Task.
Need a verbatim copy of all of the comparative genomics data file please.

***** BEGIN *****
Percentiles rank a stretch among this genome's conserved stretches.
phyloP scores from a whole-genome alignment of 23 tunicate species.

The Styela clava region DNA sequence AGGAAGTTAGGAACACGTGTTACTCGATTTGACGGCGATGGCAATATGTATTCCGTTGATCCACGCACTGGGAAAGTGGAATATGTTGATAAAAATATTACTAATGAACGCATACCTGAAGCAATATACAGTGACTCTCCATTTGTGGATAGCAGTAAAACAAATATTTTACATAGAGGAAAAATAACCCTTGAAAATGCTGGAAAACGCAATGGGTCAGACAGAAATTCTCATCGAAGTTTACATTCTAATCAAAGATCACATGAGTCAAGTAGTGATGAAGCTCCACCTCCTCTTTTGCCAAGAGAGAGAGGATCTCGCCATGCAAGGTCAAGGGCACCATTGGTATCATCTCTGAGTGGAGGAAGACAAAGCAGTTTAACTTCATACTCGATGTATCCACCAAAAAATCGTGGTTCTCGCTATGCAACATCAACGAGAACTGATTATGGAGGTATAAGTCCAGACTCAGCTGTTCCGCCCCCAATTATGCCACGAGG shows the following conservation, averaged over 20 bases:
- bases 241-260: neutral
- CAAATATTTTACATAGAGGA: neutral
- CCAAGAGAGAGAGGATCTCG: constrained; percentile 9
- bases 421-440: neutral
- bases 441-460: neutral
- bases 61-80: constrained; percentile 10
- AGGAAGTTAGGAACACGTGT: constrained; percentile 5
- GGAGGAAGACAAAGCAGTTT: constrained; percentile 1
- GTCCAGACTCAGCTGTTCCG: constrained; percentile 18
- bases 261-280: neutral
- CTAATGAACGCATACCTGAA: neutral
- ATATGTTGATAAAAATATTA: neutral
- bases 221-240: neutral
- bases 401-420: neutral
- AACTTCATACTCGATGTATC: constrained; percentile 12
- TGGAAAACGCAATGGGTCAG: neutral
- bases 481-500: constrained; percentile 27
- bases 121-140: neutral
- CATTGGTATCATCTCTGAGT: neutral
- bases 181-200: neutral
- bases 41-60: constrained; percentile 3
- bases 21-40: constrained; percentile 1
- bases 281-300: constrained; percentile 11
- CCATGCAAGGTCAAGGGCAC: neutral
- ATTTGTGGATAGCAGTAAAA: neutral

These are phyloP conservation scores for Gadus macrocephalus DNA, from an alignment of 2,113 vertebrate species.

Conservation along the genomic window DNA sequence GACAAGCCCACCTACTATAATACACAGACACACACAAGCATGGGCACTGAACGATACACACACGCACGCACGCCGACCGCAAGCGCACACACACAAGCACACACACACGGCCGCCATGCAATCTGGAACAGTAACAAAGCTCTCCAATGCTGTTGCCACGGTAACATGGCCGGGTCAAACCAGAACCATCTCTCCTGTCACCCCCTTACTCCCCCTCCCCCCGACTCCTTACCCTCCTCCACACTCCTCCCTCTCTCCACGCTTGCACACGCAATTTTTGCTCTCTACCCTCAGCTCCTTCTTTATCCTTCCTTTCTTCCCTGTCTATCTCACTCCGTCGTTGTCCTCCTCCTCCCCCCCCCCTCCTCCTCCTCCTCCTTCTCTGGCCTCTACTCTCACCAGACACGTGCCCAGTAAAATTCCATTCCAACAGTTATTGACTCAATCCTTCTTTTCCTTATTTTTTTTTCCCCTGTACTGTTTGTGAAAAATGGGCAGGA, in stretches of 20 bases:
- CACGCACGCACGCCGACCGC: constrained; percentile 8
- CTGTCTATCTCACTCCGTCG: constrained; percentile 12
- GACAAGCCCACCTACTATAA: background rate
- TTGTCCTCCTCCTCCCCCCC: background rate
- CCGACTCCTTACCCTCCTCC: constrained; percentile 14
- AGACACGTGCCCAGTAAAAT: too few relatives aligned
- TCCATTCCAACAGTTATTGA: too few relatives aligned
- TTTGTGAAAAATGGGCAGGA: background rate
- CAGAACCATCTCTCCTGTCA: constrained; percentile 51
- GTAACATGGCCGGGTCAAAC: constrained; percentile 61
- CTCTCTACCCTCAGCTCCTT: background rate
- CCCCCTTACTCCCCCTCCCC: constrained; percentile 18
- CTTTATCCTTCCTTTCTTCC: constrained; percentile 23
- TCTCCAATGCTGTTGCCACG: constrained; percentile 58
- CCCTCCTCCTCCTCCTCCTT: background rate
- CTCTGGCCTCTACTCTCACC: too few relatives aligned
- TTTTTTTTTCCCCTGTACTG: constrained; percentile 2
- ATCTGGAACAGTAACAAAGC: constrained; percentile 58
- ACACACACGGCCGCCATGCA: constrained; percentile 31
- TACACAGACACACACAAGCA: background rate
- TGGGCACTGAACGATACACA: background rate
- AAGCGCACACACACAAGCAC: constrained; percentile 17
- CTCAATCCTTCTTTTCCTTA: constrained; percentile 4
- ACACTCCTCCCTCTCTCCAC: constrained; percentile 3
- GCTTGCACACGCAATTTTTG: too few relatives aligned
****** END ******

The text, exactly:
Percentiles rank a stretch among this genome's conserved stretches.
phyloP scores from a whole-genome alignment of 23 tunicate species.

The Styela clava region DNA sequence AGGAAGTTAGGAACACGTGTTACTCGATTTGACGGCGATGGCAATATGTATTCCGTTGATCCACGCACTGGGAAAGTGGAATATGTTGATAAAAATATTACTAATGAACGCATACCTGAAGCAATATACAGTGACTCTCCATTTGTGGATAGCAGTAAAACAAATATTTTACATAGAGGAAAAATAACCCTTGAAAATGCTGGAAAACGCAATGGGTCAGACAGAAATTCTCATCGAAGTTTACATTCTAATCAAAGATCACATGAGTCAAGTAGTGATGAAGCTCCACCTCCTCTTTTGCCAAGAGAGAGAGGATCTCGCCATGCAAGGTCAAGGGCACCATTGGTATCATCTCTGAGTGGAGGAAGACAAAGCAGTTTAACTTCATACTCGATGTATCCACCAAAAAATCGTGGTTCTCGCTATGCAACATCAACGAGAACTGATTATGGAGGTATAAGTCCAGACTCAGCTGTTCCGCCCCCAATTATGCCACGAGG shows the following conservation, averaged over 20 bases:
- bases 241-260: neutral
- CAAATATTTTACATAGAGGA: neutral
- CCAAGAGAGAGAGGATCTCG: constrained; percentile 9
- bases 421-440: neutral
- bases 441-460: neutral
- bases 61-80: constrained; percentile 10
- AGGAAGTTAGGAACACGTGT: constrained; percentile 5
- GGAGGAAGACAAAGCAGTTT: constrained; percentile 1
- GTCCAGACTCAGCTGTTCCG: constrained; percentile 18
- bases 261-280: neutral
- CTAATGAACGCATACCTGAA: neutral
- ATATGTTGATAAAAATATTA: neutral
- bases 221-240: neutral
- bases 401-420: neutral
- AACTTCATACTCGATGTATC: constrained; percentile 12
- TGGAAAACGCAATGGGTCAG: neutral
- bases 481-500: constrained; percentile 27
- bases 121-140: neutral
- CATTGGTATCATCTCTGAGT: neutral
- bases 181-200: neutral
- bases 41-60: constrained; percentile 3
- bases 21-40: constrained; percentile 1
- bases 281-300: constrained; percentile 11
- CCATGCAAGGTCAAGGGCAC: neutral
- ATTTGTGGATAGCAGTAAAA: neutral

These are phyloP conservation scores for Gadus macrocephalus DNA, from an alignment of 2,113 vertebrate species.

Conservation along the genomic window DNA sequence GACAAGCCCACCTACTATAATACACAGACACACACAAGCATGGGCACTGAACGATACACACACGCACGCACGCCGACCGCAAGCGCACACACACAAGCACACACACACGGCCGCCATGCAATCTGGAACAGTAACAAAGCTCTCCAATGCTGTTGCCACGGTAACATGGCCGGGTCAAACCAGAACCATCTCTCCTGTCACCCCCTTACTCCCCCTCCCCCCGACTCCTTACCCTCCTCCACACTCCTCCCTCTCTCCACGCTTGCACACGCAATTTTTGCTCTCTACCCTCAGCTCCTTCTTTATCCTTCCTTTCTTCCCTGTCTATCTCACTCCGTCGTTGTCCTCCTCCTCCCCCCCCCCTCCTCCTCCTCCTCCTTCTCTGGCCTCTACTCTCACCAGACACGTGCCCAGTAAAATTCCATTCCAACAGTTATTGACTCAATCCTTCTTTTCCTTATTTTTTTTTCCCCTGTACTGTTTGTGAAAAATGGGCAGGA, in stretches of 20 bases:
- CACGCACGCACGCCGACCGC: constrained; percentile 8
- CTGTCTATCTCACTCCGTCG: constrained; percentile 12
- GACAAGCCCACCTACTATAA: background rate
- TTGTCCTCCTCCTCCCCCCC: background rate
- CCGACTCCTTACCCTCCTCC: constrained; percentile 14
- AGACACGTGCCCAGTAAAAT: too few relatives aligned
- TCCATTCCAACAGTTATTGA: too few relatives aligned
- TTTGTGAAAAATGGGCAGGA: background rate
- CAGAACCATCTCTCCTGTCA: constrained; percentile 51
- GTAACATGGCCGGGTCAAAC: constrained; percentile 61
- CTCTCTACCCTCAGCTCCTT: background rate
- CCCCCTTACTCCCCCTCCCC: constrained; percentile 18
- CTTTATCCTTCCTTTCTTCC: constrained; percentile 23
- TCTCCAATGCTGTTGCCACG: constrained; percentile 58
- CCCTCCTCCTCCTCCTCCTT: background rate
- CTCTGGCCTCTACTCTCACC: too few relatives aligned
- TTTTTTTTTCCCCTGTACTG: constrained; percentile 2
- ATCTGGAACAGTAACAAAGC: constrained; percentile 58
- ACACACACGGCCGCCATGCA: constrained; percentile 31
- TACACAGACACACACAAGCA: background rate
- TGGGCACTGAACGATACACA: background rate
- AAGCGCACACACACAAGCAC: constrained; percentile 17
- CTCAATCCTTCTTTTCCTTA: constrained; percentile 4
- ACACTCCTCCCTCTCTCCAC: constrained; percentile 3
- GCTTGCACACGCAATTTTTG: too few relatives aligned